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PLoS One. 2017 Jul 7;12(7):e0180220. doi: 10.1371/journal.pone.0180220. eCollection 2017.

Risk of bias and confounding of observational studies of Zika virus infection: A scoping review of research protocols.

Author information

1
Pan American Health Organization, Washington, D.C., United States of America.
2
Department of Chemical and Biological Sciences, Universidad de Sonora, Sonora, Mexico.
3
Escuela de Medicina, Universidad de Santander, Bucaramanga, Colombia.
4
Grupo de Investigación de Salud, Universidad de La Sabana, Bogotá, Colombia.
5
Subdirección de Producción de Guías de Práctica Clínica, Instituto de Evaluación Tecnológica en Salud (IETS), Bogotá, Colombia.
6
Yale School of Public Health, New Haven, Connecticut, United States of America.
7
Cochrane Skin Group, The University of Nottingham, Nottingham, United Kingdom.
8
World Health Organization, Geneva, Switzerland.
9
Center for Global Health, Institut Pasteur, Paris, France.

Abstract

INTRODUCTION:

Given the severity and impact of the current Zika virus (ZIKV) outbreak in the Americas, numerous countries have rushed to develop research studies to assess ZIKV and its potential health consequences. In an effort to ensure that studies are comprehensive, both internally and externally valid, and with reliable results, the World Health Organization, the Pan American Health Organization, Institut Pasteur, the networks of Fiocruz, the Consortia for the Standardization of Influenza Seroepidemiology (CONSISE) and the International Severe Acute Respiratory and Emerging Infection Consortium (ISARIC) have generated six standardized clinical and epidemiological research protocols and questionnaires to address key public health questions on ZIKV.

METHODS:

We conducted a systematic search of ongoing study protocols related to ZIKV research. We analyzed the content of protocols of 32 cohort studies and 13 case control studies for systematic bias that could produce erroneous results. Additionally we aimed to characterize the risks of bias and confounding in observational studies related to ZIKV and to propose ways to minimize them, including the use of six newly standardized research protocols.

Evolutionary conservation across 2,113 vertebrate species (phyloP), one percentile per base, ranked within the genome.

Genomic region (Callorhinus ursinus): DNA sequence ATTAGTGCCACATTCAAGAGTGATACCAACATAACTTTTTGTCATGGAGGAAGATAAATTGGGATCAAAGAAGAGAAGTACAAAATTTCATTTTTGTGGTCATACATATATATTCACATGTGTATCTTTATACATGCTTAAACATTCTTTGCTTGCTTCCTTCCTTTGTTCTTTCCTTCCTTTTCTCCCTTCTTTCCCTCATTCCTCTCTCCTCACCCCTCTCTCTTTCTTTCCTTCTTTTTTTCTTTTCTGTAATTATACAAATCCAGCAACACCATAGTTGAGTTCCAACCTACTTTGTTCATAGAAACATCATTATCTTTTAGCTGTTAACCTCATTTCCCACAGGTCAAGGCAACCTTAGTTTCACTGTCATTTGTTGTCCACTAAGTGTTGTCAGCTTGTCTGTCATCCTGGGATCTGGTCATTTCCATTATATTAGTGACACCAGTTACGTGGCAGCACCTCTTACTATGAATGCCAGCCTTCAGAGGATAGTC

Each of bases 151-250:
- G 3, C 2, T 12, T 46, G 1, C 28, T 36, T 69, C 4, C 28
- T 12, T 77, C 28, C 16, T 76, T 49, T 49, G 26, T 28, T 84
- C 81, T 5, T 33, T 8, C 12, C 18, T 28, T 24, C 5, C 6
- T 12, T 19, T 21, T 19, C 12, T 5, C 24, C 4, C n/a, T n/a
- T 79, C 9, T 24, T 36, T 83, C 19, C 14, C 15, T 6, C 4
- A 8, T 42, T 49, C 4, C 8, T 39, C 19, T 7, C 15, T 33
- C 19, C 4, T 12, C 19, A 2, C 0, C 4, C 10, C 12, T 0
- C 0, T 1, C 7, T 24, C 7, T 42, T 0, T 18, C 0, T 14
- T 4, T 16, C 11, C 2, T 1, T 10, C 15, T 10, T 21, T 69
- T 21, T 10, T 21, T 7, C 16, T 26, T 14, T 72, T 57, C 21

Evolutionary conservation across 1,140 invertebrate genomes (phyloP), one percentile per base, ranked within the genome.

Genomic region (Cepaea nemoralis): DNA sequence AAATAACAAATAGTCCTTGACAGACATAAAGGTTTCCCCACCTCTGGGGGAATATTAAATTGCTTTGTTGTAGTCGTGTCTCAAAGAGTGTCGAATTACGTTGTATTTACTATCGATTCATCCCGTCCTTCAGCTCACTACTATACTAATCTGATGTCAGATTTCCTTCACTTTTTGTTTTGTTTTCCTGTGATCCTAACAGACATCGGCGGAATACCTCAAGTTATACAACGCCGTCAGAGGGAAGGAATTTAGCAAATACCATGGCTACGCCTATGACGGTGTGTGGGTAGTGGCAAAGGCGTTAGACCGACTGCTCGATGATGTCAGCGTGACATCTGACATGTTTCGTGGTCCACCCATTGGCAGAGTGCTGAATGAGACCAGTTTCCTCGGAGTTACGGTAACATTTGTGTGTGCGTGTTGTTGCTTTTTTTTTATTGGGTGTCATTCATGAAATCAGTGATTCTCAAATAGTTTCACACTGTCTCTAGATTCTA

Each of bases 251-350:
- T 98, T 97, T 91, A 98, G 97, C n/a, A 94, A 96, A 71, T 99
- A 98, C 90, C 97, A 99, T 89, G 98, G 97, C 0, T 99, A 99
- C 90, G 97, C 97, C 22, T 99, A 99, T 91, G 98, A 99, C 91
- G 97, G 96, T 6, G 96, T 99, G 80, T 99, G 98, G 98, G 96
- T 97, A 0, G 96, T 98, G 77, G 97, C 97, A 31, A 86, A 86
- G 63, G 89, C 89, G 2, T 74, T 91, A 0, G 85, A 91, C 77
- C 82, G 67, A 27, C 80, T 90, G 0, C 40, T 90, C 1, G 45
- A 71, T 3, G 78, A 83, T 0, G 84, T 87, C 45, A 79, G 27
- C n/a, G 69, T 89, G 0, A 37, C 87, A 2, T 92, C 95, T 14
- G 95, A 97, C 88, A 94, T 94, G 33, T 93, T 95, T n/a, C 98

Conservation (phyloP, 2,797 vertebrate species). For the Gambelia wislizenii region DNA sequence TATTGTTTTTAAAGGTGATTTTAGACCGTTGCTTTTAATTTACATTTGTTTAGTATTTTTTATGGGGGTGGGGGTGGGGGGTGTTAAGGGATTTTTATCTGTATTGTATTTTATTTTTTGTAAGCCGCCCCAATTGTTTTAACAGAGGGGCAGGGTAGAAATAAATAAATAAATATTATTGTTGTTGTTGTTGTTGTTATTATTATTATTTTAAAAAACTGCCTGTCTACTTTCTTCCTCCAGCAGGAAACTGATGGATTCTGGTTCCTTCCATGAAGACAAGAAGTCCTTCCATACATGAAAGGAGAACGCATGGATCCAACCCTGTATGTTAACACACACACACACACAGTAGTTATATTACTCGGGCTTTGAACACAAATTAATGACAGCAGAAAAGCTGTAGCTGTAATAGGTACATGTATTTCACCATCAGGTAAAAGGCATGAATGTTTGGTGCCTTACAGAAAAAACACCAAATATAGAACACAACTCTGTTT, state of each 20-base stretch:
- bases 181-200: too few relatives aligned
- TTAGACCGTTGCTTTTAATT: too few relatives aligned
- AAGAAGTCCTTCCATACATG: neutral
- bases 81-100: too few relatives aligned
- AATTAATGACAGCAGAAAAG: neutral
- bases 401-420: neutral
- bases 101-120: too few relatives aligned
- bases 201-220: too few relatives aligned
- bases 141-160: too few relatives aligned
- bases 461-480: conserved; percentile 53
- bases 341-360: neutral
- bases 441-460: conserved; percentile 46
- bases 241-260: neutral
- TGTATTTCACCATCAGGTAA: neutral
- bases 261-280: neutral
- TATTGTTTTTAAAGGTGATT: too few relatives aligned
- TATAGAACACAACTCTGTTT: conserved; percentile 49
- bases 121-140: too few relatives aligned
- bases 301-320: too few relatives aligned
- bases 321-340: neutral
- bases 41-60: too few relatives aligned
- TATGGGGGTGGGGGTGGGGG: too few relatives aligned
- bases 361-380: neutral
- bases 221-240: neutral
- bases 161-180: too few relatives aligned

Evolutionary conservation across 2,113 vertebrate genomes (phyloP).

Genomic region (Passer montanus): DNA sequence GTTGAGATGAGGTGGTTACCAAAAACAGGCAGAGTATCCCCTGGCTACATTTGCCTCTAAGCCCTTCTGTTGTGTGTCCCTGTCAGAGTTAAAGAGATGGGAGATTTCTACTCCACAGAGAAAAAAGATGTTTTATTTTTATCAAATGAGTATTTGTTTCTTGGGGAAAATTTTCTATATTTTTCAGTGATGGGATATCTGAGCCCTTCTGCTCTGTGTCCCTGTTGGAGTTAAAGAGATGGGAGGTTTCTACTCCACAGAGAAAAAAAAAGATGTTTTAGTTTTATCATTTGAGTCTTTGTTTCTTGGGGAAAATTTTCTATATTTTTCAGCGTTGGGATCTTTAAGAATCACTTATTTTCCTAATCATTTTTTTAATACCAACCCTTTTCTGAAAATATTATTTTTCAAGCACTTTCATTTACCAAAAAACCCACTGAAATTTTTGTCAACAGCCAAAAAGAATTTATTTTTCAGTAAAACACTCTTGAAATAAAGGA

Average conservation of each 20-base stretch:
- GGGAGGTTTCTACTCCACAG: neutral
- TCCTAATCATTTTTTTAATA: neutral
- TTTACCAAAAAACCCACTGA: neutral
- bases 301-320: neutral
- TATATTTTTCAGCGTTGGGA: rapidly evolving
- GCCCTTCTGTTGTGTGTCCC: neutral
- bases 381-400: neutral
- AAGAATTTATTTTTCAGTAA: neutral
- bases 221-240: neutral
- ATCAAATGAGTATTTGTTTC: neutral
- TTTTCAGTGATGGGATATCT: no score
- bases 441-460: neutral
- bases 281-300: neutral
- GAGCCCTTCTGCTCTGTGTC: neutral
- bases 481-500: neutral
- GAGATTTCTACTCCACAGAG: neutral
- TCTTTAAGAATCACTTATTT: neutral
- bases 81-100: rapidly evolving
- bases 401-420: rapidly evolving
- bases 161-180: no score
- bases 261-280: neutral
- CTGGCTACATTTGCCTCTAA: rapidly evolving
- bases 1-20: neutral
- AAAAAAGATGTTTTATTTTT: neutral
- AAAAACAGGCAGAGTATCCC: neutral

RESULTS:

Observational studies of ZIKV face an array of challenges, including measurement of exposure and outcomes (microcephaly and Guillain-Barré Syndrome). Potential confounders need to be measured where known and controlled for in the analysis. Selection bias due to non-random selection is a significant issue, particularly in the case-control design, and losses to follow-up is equally important for the cohort design.

CONCLUSION:

Observational research seeking to answer key questions on the ZIKV should consider these restrictions and take precautions to minimize bias in an effort to provide reliable and valid results. Utilization of the standardized research protocols developed by the WHO, PAHO, Institut Pasteur, and CONSISE will harmonize the key methodological aspects of each study design to minimize bias at different stages of the study. Biases need to be considered by researchers implementing the standardized protocols as well as by users of observational epidemiological studies of ZIKV.

PMID:
28686621
PMCID:
PMC5501456
DOI:
10.1371/journal.pone.0180220
[Indexed for MEDLINE]
Free PMC Article
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